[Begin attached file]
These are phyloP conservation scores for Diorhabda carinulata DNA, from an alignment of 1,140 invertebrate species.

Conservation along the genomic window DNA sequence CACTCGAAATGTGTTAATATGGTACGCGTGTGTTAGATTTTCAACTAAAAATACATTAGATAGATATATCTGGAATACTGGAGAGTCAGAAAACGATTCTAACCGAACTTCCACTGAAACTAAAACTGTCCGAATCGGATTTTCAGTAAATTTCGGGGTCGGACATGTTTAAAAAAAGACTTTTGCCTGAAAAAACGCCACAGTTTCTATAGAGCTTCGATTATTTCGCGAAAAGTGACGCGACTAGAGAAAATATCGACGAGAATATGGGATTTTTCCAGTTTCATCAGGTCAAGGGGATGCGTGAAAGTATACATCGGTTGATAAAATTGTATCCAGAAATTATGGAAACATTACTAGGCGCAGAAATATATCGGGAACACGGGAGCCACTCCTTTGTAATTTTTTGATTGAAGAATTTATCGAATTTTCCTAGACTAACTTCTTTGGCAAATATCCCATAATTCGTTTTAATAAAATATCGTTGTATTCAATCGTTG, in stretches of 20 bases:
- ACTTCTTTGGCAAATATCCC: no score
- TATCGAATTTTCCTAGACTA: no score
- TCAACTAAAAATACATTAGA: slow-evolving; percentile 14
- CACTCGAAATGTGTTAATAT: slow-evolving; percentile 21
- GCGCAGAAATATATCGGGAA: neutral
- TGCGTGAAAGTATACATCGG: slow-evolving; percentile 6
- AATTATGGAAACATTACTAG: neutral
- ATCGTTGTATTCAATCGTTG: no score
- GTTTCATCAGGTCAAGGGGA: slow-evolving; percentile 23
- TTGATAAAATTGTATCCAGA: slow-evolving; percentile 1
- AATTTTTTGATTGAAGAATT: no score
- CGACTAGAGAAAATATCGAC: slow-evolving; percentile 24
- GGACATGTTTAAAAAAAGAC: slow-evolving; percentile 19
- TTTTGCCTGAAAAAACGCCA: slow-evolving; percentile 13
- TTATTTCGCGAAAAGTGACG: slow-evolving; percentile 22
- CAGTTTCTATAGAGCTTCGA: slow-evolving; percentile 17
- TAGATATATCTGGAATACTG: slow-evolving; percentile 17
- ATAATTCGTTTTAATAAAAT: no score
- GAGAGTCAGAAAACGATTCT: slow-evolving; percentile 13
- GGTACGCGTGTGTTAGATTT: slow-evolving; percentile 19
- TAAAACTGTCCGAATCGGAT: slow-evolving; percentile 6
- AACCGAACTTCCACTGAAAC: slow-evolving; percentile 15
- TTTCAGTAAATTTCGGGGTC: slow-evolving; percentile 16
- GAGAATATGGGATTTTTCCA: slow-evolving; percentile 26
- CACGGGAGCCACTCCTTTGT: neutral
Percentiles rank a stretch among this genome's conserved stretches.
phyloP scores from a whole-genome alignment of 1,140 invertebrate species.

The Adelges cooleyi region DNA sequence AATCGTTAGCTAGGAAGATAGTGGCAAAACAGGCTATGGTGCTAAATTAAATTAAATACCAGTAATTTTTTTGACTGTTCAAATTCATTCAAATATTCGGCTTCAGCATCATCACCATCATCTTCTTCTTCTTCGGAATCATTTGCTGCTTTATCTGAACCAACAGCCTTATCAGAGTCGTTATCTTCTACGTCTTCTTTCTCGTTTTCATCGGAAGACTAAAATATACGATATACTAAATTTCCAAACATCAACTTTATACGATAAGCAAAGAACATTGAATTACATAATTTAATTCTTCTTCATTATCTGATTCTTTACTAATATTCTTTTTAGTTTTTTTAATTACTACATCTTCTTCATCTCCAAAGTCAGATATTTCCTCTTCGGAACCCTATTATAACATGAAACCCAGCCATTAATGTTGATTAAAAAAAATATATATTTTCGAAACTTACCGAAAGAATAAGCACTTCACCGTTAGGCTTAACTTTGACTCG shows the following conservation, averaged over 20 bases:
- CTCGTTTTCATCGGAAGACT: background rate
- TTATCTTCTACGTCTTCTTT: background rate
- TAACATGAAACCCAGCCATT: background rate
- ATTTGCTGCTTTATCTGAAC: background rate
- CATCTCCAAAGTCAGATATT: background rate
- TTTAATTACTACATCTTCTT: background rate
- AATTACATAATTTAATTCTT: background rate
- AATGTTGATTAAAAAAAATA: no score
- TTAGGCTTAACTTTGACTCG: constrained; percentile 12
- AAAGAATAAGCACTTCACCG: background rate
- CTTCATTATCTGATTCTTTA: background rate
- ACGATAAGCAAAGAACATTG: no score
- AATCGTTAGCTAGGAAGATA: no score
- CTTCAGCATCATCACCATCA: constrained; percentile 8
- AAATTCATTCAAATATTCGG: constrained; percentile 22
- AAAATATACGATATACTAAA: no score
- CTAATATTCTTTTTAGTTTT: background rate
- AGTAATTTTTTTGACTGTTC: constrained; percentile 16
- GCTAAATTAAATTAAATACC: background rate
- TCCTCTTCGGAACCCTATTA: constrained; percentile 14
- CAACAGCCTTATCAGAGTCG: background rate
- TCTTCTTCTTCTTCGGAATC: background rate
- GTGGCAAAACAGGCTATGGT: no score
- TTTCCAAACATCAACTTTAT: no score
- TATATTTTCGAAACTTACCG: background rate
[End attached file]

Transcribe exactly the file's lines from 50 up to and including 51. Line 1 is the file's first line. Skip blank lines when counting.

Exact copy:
- TCCTCTTCGGAACCCTATTA: constrained; percentile 14
- CAACAGCCTTATCAGAGTCG: background rate